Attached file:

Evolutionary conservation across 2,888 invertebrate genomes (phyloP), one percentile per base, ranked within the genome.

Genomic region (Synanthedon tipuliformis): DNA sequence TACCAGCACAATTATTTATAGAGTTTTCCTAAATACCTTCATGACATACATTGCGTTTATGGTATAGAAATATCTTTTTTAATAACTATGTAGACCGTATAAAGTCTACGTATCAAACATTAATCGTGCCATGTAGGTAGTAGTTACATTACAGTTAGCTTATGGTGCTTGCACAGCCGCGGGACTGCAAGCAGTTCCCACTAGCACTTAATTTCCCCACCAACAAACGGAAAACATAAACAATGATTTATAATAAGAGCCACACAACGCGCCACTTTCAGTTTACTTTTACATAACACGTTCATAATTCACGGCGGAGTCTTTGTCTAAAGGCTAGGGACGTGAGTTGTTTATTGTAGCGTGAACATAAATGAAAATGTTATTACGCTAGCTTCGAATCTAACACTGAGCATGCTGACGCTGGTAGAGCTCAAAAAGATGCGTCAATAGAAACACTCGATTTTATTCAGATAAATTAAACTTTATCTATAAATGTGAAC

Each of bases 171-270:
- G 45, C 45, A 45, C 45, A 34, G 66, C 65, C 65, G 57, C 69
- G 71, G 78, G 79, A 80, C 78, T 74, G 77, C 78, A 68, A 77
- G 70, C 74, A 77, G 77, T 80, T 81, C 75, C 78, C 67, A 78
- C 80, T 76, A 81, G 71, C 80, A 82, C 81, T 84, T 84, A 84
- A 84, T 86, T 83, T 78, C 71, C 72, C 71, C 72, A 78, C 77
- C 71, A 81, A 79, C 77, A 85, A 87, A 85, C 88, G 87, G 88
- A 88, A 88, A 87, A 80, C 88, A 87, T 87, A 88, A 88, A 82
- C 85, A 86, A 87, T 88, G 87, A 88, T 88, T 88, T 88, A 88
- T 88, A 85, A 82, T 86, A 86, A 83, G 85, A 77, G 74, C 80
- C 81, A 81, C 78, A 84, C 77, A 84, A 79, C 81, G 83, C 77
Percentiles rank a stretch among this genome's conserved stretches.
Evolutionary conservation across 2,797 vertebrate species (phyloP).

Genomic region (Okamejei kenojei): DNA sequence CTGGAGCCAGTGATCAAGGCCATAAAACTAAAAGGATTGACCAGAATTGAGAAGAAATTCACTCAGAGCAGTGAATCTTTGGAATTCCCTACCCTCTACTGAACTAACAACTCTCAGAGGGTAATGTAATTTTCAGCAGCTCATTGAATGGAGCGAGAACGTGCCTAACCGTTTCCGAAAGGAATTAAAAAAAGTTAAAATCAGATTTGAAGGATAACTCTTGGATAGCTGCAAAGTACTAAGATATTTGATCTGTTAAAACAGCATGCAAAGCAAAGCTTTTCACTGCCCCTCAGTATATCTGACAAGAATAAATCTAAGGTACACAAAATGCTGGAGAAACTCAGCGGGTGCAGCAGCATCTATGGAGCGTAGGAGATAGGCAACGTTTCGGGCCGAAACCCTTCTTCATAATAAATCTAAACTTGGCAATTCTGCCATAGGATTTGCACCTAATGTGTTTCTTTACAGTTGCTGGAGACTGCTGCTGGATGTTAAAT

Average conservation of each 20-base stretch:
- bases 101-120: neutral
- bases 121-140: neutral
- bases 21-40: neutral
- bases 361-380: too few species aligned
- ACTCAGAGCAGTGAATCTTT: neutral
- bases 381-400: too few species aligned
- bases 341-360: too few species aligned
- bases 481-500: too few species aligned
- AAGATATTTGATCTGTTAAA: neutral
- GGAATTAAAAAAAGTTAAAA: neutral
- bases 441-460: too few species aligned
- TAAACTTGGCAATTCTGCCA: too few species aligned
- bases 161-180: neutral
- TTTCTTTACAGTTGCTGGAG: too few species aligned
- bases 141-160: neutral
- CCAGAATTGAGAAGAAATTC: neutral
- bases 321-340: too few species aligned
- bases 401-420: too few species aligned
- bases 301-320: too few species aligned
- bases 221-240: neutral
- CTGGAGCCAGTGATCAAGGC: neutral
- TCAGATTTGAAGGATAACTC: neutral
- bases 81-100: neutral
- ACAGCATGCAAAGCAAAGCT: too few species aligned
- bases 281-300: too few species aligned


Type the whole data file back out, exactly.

Evolutionary conservation across 2,888 invertebrate genomes (phyloP), one percentile per base, ranked within the genome.

Genomic region (Synanthedon tipuliformis): DNA sequence TACCAGCACAATTATTTATAGAGTTTTCCTAAATACCTTCATGACATACATTGCGTTTATGGTATAGAAATATCTTTTTTAATAACTATGTAGACCGTATAAAGTCTACGTATCAAACATTAATCGTGCCATGTAGGTAGTAGTTACATTACAGTTAGCTTATGGTGCTTGCACAGCCGCGGGACTGCAAGCAGTTCCCACTAGCACTTAATTTCCCCACCAACAAACGGAAAACATAAACAATGATTTATAATAAGAGCCACACAACGCGCCACTTTCAGTTTACTTTTACATAACACGTTCATAATTCACGGCGGAGTCTTTGTCTAAAGGCTAGGGACGTGAGTTGTTTATTGTAGCGTGAACATAAATGAAAATGTTATTACGCTAGCTTCGAATCTAACACTGAGCATGCTGACGCTGGTAGAGCTCAAAAAGATGCGTCAATAGAAACACTCGATTTTATTCAGATAAATTAAACTTTATCTATAAATGTGAAC

Each of bases 171-270:
- G 45, C 45, A 45, C 45, A 34, G 66, C 65, C 65, G 57, C 69
- G 71, G 78, G 79, A 80, C 78, T 74, G 77, C 78, A 68, A 77
- G 70, C 74, A 77, G 77, T 80, T 81, C 75, C 78, C 67, A 78
- C 80, T 76, A 81, G 71, C 80, A 82, C 81, T 84, T 84, A 84
- A 84, T 86, T 83, T 78, C 71, C 72, C 71, C 72, A 78, C 77
- C 71, A 81, A 79, C 77, A 85, A 87, A 85, C 88, G 87, G 88
- A 88, A 88, A 87, A 80, C 88, A 87, T 87, A 88, A 88, A 82
- C 85, A 86, A 87, T 88, G 87, A 88, T 88, T 88, T 88, A 88
- T 88, A 85, A 82, T 86, A 86, A 83, G 85, A 77, G 74, C 80
- C 81, A 81, C 78, A 84, C 77, A 84, A 79, C 81, G 83, C 77
Percentiles rank a stretch among this genome's conserved stretches.
Evolutionary conservation across 2,797 vertebrate species (phyloP).

Genomic region (Okamejei kenojei): DNA sequence CTGGAGCCAGTGATCAAGGCCATAAAACTAAAAGGATTGACCAGAATTGAGAAGAAATTCACTCAGAGCAGTGAATCTTTGGAATTCCCTACCCTCTACTGAACTAACAACTCTCAGAGGGTAATGTAATTTTCAGCAGCTCATTGAATGGAGCGAGAACGTGCCTAACCGTTTCCGAAAGGAATTAAAAAAAGTTAAAATCAGATTTGAAGGATAACTCTTGGATAGCTGCAAAGTACTAAGATATTTGATCTGTTAAAACAGCATGCAAAGCAAAGCTTTTCACTGCCCCTCAGTATATCTGACAAGAATAAATCTAAGGTACACAAAATGCTGGAGAAACTCAGCGGGTGCAGCAGCATCTATGGAGCGTAGGAGATAGGCAACGTTTCGGGCCGAAACCCTTCTTCATAATAAATCTAAACTTGGCAATTCTGCCATAGGATTTGCACCTAATGTGTTTCTTTACAGTTGCTGGAGACTGCTGCTGGATGTTAAAT

Average conservation of each 20-base stretch:
- bases 101-120: neutral
- bases 121-140: neutral
- bases 21-40: neutral
- bases 361-380: too few species aligned
- ACTCAGAGCAGTGAATCTTT: neutral
- bases 381-400: too few species aligned
- bases 341-360: too few species aligned
- bases 481-500: too few species aligned
- AAGATATTTGATCTGTTAAA: neutral
- GGAATTAAAAAAAGTTAAAA: neutral
- bases 441-460: too few species aligned
- TAAACTTGGCAATTCTGCCA: too few species aligned
- bases 161-180: neutral
- TTTCTTTACAGTTGCTGGAG: too few species aligned
- bases 141-160: neutral
- CCAGAATTGAGAAGAAATTC: neutral
- bases 321-340: too few species aligned
- bases 401-420: too few species aligned
- bases 301-320: too few species aligned
- bases 221-240: neutral
- CTGGAGCCAGTGATCAAGGC: neutral
- TCAGATTTGAAGGATAACTC: neutral
- bases 81-100: neutral
- ACAGCATGCAAAGCAAAGCT: too few species aligned
- bases 281-300: too few species aligned